In the last column, I defined core engagement as “the activities players carry out and the sensations these activities provide.” I also challenged you to look at several games and identify their core engagement.
Today’s column focuses on identifying the core engagement in your own work. When you know it, you’ll be well-positioned to answer the questions every designer must: what will players experience in this game? and which specific rules reinforce that experience?
Many prototypes start from a place other than core engagement. I generally begin with a game mechanism and then work to build a game around that mechanism. Some designers begin with a theme and then look for the game in that theme. Other designers begin with components and look for interesting things to do with those components.
Work to find your core engagement as quickly as possible no matter where you start.
Because different games will have completely different forms of engagement, you will want to start with broad categories. Even with broad categories, very few games have one single core engagement. Do your best to narrow your design down to only a few however. Doing so will help to focus your design decisions.
Does that game have an unusual mechanism? Could your game be built to highlight this mechanism? Many dexterity games fall into this category as do many auction games.
Do the players do something unusual while playing? Do they interact with one another in unusual ways? Could your game be built to keep the players actively interacting most or all of the time? Many social games and party games are built around activities.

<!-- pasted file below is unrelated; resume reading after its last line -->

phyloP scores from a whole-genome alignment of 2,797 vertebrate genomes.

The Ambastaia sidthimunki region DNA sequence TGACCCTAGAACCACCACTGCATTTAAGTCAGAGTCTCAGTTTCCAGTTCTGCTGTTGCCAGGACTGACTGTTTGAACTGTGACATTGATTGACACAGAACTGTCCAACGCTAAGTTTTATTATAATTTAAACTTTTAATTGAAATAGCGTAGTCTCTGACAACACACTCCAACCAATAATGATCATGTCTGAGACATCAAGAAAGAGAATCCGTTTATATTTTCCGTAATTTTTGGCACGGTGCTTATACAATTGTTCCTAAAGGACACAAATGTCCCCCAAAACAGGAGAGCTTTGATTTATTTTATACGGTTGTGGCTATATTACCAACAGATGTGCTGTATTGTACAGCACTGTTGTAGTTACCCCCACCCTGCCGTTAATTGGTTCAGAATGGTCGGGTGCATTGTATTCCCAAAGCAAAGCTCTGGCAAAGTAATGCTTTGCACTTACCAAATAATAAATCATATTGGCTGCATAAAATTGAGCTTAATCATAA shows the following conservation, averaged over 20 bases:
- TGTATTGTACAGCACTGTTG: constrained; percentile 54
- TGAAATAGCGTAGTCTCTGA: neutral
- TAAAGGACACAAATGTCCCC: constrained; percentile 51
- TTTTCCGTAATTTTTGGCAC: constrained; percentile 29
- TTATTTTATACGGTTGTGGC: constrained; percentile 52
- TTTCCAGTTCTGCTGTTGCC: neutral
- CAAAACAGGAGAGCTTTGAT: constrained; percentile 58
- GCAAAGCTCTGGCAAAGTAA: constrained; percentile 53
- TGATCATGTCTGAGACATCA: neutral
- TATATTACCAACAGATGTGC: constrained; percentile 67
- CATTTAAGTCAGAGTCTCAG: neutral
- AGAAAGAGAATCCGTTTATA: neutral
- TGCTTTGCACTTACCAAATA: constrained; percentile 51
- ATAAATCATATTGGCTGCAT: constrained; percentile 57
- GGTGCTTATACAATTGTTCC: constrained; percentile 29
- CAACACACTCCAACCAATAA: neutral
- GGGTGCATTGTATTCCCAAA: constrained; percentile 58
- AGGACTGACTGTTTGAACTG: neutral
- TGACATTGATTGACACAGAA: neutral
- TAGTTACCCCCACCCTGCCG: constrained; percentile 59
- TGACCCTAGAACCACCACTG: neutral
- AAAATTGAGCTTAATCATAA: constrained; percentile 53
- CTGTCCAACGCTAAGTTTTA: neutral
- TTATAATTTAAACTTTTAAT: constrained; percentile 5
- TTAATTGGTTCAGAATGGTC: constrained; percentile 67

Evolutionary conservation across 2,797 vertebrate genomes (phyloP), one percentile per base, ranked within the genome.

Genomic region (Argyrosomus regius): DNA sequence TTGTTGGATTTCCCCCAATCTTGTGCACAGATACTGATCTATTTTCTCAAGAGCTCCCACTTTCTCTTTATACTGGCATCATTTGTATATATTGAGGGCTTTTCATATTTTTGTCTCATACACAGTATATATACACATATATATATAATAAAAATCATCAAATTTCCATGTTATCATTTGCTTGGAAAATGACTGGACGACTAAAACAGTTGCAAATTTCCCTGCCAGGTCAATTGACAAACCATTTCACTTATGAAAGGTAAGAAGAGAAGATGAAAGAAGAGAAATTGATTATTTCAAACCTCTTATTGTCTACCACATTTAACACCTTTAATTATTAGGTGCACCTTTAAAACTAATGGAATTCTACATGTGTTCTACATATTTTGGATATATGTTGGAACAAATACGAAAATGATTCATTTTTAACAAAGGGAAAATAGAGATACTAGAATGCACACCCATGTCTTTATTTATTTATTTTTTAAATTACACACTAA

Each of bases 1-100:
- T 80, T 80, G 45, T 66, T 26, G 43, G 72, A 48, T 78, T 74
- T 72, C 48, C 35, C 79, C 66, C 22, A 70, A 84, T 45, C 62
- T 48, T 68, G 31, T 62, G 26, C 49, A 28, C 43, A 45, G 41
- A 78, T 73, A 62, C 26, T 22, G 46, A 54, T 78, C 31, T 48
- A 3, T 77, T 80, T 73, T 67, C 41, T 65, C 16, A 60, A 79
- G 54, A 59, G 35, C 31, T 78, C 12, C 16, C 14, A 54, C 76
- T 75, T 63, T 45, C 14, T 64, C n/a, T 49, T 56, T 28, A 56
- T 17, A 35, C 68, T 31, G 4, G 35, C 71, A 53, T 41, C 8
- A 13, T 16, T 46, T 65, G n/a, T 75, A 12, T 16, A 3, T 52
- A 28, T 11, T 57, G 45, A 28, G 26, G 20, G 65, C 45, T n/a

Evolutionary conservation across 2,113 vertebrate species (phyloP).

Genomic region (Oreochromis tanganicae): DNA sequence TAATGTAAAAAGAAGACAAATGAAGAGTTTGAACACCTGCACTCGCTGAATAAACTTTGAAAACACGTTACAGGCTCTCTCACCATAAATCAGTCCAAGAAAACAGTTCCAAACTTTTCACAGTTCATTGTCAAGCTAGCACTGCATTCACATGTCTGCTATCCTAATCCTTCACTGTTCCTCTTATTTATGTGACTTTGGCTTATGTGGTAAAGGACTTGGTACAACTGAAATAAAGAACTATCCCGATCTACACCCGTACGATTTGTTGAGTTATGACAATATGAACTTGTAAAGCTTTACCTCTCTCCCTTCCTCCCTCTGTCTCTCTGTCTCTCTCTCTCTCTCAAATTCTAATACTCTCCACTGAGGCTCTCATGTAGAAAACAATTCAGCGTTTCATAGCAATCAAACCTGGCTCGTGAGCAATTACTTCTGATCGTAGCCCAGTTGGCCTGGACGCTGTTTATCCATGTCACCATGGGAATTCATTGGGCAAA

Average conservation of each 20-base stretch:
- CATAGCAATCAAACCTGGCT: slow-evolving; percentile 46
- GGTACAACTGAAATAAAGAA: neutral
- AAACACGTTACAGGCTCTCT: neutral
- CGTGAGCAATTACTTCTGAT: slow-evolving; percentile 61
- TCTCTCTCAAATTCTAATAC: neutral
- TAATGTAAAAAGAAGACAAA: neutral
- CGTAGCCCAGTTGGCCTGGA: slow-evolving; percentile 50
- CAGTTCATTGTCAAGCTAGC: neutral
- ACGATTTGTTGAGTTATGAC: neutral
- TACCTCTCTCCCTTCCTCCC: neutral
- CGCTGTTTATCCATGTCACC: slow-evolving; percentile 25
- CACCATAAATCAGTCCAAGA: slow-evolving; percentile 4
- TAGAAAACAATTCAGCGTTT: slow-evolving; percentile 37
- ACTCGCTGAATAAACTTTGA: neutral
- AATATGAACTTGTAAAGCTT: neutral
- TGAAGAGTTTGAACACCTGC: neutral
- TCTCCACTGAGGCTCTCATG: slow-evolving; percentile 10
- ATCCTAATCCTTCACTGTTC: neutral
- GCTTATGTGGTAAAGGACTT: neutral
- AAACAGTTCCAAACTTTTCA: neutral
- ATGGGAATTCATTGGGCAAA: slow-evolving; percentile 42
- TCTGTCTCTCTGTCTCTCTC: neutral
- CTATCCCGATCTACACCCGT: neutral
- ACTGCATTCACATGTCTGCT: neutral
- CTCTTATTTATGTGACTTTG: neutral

Does each move carry the weight of the world? Do early game decisions heavily impact options later in the game? Could your game be built to highlight the long-term impact of each move? Many abstract games like chess are built around engaging such strategic thinking.
Does the game state change rapidly, sending ripple effects and forcing each player to constantly assess and reassess their plans? Could your game be built to highlight the impact of every moment? Tactical engagement is the keystone of many dice games, racing games, and dexterity games.
Are your decisions in the game influenced by outside knowledge? Does the game allow your players to show off their vocabulary, mental arithmetic, love of literature or love of history? Trivia games are obviously built around engaging knowledge but so are the 10 Days in… series from Out of the Box Publishing.
Is there something unique to your game’s setting? Could your game be built to highlight this setting? Many wargames are built around their setting.
Are your players meant to portray other people? Could your game encourage players to walk the proverbial mile in another person’s shoes? Tabletop roleplaying games often create engaging experiences but so can diplomacy games like Origins of World War II and alliance games like Cosmic Encounter.
Until Next Time…
Now it’s your turn. Take a careful look at each prototype on your workbench. What is its core engagement? Does it have an engaging mechanism? Are players meant to have an engaging experience? How about the tactics in the game? Again, most games have more than one element in their core engagement but it’s generally best to focus on just a few.
When we return Tuesday, we’ll look in greater detail at how to streamline your design process by serving your core engagement. We’ll examine case studies and use them as a guide.
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